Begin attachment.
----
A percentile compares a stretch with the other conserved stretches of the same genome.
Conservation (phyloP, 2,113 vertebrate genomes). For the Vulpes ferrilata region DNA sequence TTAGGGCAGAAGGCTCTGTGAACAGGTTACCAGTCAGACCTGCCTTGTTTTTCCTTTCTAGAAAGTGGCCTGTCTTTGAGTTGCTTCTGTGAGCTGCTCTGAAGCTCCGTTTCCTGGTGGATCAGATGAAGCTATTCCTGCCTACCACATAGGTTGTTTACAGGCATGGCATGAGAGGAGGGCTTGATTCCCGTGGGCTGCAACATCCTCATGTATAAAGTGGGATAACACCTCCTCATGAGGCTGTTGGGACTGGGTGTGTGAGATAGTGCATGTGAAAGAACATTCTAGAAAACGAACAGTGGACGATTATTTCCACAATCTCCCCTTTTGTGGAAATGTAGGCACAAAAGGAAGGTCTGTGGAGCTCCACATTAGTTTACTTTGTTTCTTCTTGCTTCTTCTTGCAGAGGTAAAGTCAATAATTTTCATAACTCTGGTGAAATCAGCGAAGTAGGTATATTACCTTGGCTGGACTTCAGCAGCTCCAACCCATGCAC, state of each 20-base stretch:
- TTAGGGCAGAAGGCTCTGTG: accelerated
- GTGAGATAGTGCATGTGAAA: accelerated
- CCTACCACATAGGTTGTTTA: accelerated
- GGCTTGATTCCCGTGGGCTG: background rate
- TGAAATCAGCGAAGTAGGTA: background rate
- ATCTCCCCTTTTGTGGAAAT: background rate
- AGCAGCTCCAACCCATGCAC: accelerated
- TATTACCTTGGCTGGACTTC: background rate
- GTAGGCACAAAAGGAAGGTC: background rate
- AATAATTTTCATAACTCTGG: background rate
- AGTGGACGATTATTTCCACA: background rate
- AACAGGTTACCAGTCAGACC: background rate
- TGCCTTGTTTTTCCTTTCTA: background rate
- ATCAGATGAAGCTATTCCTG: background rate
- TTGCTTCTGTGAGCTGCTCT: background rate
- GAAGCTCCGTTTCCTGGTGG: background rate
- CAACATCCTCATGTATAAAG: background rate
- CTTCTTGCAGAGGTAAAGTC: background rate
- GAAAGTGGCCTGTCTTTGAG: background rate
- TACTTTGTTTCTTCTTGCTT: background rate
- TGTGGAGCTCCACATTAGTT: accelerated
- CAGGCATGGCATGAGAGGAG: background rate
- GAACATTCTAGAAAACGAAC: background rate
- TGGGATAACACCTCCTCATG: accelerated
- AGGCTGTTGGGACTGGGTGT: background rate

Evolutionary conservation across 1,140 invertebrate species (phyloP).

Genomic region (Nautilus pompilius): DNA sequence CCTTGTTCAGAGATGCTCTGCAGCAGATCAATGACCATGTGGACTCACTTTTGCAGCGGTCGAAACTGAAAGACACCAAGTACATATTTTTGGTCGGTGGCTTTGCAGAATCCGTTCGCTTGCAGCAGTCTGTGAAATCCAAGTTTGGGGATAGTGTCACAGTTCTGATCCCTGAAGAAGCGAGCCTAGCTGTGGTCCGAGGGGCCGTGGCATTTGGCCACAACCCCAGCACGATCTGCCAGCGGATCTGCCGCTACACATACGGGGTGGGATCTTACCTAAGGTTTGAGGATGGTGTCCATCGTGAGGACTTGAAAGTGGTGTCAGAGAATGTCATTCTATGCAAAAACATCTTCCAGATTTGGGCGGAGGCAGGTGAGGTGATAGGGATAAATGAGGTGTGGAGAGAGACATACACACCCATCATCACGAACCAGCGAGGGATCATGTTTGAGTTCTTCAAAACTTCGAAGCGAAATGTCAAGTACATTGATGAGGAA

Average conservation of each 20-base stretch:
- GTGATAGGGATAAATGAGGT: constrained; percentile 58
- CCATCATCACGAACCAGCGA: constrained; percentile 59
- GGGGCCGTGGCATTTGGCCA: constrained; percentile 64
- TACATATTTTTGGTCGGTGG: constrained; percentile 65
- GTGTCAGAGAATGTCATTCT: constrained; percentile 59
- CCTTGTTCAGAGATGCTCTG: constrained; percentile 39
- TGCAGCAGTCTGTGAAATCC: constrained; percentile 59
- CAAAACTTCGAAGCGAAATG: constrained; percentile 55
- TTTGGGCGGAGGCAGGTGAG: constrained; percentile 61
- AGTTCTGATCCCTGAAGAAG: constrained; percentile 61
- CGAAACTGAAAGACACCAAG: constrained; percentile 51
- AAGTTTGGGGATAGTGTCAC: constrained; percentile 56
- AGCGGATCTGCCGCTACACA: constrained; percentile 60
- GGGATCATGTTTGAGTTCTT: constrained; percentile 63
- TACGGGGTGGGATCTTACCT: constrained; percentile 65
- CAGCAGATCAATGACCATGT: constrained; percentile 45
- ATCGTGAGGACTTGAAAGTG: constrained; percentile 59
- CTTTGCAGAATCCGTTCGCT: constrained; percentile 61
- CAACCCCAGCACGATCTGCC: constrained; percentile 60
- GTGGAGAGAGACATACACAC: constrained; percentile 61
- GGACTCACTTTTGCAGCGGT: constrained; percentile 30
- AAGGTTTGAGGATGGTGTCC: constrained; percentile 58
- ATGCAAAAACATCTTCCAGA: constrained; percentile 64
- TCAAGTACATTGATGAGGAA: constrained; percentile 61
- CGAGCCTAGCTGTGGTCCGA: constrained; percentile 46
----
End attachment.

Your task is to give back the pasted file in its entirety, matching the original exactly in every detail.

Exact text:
A percentile compares a stretch with the other conserved stretches of the same genome.
Conservation (phyloP, 2,113 vertebrate genomes). For the Vulpes ferrilata region DNA sequence TTAGGGCAGAAGGCTCTGTGAACAGGTTACCAGTCAGACCTGCCTTGTTTTTCCTTTCTAGAAAGTGGCCTGTCTTTGAGTTGCTTCTGTGAGCTGCTCTGAAGCTCCGTTTCCTGGTGGATCAGATGAAGCTATTCCTGCCTACCACATAGGTTGTTTACAGGCATGGCATGAGAGGAGGGCTTGATTCCCGTGGGCTGCAACATCCTCATGTATAAAGTGGGATAACACCTCCTCATGAGGCTGTTGGGACTGGGTGTGTGAGATAGTGCATGTGAAAGAACATTCTAGAAAACGAACAGTGGACGATTATTTCCACAATCTCCCCTTTTGTGGAAATGTAGGCACAAAAGGAAGGTCTGTGGAGCTCCACATTAGTTTACTTTGTTTCTTCTTGCTTCTTCTTGCAGAGGTAAAGTCAATAATTTTCATAACTCTGGTGAAATCAGCGAAGTAGGTATATTACCTTGGCTGGACTTCAGCAGCTCCAACCCATGCAC, state of each 20-base stretch:
- TTAGGGCAGAAGGCTCTGTG: accelerated
- GTGAGATAGTGCATGTGAAA: accelerated
- CCTACCACATAGGTTGTTTA: accelerated
- GGCTTGATTCCCGTGGGCTG: background rate
- TGAAATCAGCGAAGTAGGTA: background rate
- ATCTCCCCTTTTGTGGAAAT: background rate
- AGCAGCTCCAACCCATGCAC: accelerated
- TATTACCTTGGCTGGACTTC: background rate
- GTAGGCACAAAAGGAAGGTC: background rate
- AATAATTTTCATAACTCTGG: background rate
- AGTGGACGATTATTTCCACA: background rate
- AACAGGTTACCAGTCAGACC: background rate
- TGCCTTGTTTTTCCTTTCTA: background rate
- ATCAGATGAAGCTATTCCTG: background rate
- TTGCTTCTGTGAGCTGCTCT: background rate
- GAAGCTCCGTTTCCTGGTGG: background rate
- CAACATCCTCATGTATAAAG: background rate
- CTTCTTGCAGAGGTAAAGTC: background rate
- GAAAGTGGCCTGTCTTTGAG: background rate
- TACTTTGTTTCTTCTTGCTT: background rate
- TGTGGAGCTCCACATTAGTT: accelerated
- CAGGCATGGCATGAGAGGAG: background rate
- GAACATTCTAGAAAACGAAC: background rate
- TGGGATAACACCTCCTCATG: accelerated
- AGGCTGTTGGGACTGGGTGT: background rate

Evolutionary conservation across 1,140 invertebrate species (phyloP).

Genomic region (Nautilus pompilius): DNA sequence CCTTGTTCAGAGATGCTCTGCAGCAGATCAATGACCATGTGGACTCACTTTTGCAGCGGTCGAAACTGAAAGACACCAAGTACATATTTTTGGTCGGTGGCTTTGCAGAATCCGTTCGCTTGCAGCAGTCTGTGAAATCCAAGTTTGGGGATAGTGTCACAGTTCTGATCCCTGAAGAAGCGAGCCTAGCTGTGGTCCGAGGGGCCGTGGCATTTGGCCACAACCCCAGCACGATCTGCCAGCGGATCTGCCGCTACACATACGGGGTGGGATCTTACCTAAGGTTTGAGGATGGTGTCCATCGTGAGGACTTGAAAGTGGTGTCAGAGAATGTCATTCTATGCAAAAACATCTTCCAGATTTGGGCGGAGGCAGGTGAGGTGATAGGGATAAATGAGGTGTGGAGAGAGACATACACACCCATCATCACGAACCAGCGAGGGATCATGTTTGAGTTCTTCAAAACTTCGAAGCGAAATGTCAAGTACATTGATGAGGAA

Average conservation of each 20-base stretch:
- GTGATAGGGATAAATGAGGT: constrained; percentile 58
- CCATCATCACGAACCAGCGA: constrained; percentile 59
- GGGGCCGTGGCATTTGGCCA: constrained; percentile 64
- TACATATTTTTGGTCGGTGG: constrained; percentile 65
- GTGTCAGAGAATGTCATTCT: constrained; percentile 59
- CCTTGTTCAGAGATGCTCTG: constrained; percentile 39
- TGCAGCAGTCTGTGAAATCC: constrained; percentile 59
- CAAAACTTCGAAGCGAAATG: constrained; percentile 55
- TTTGGGCGGAGGCAGGTGAG: constrained; percentile 61
- AGTTCTGATCCCTGAAGAAG: constrained; percentile 61
- CGAAACTGAAAGACACCAAG: constrained; percentile 51
- AAGTTTGGGGATAGTGTCAC: constrained; percentile 56
- AGCGGATCTGCCGCTACACA: constrained; percentile 60
- GGGATCATGTTTGAGTTCTT: constrained; percentile 63
- TACGGGGTGGGATCTTACCT: constrained; percentile 65
- CAGCAGATCAATGACCATGT: constrained; percentile 45
- ATCGTGAGGACTTGAAAGTG: constrained; percentile 59
- CTTTGCAGAATCCGTTCGCT: constrained; percentile 61
- CAACCCCAGCACGATCTGCC: constrained; percentile 60
- GTGGAGAGAGACATACACAC: constrained; percentile 61
- GGACTCACTTTTGCAGCGGT: constrained; percentile 30
- AAGGTTTGAGGATGGTGTCC: constrained; percentile 58
- ATGCAAAAACATCTTCCAGA: constrained; percentile 64
- TCAAGTACATTGATGAGGAA: constrained; percentile 61
- CGAGCCTAGCTGTGGTCCGA: constrained; percentile 46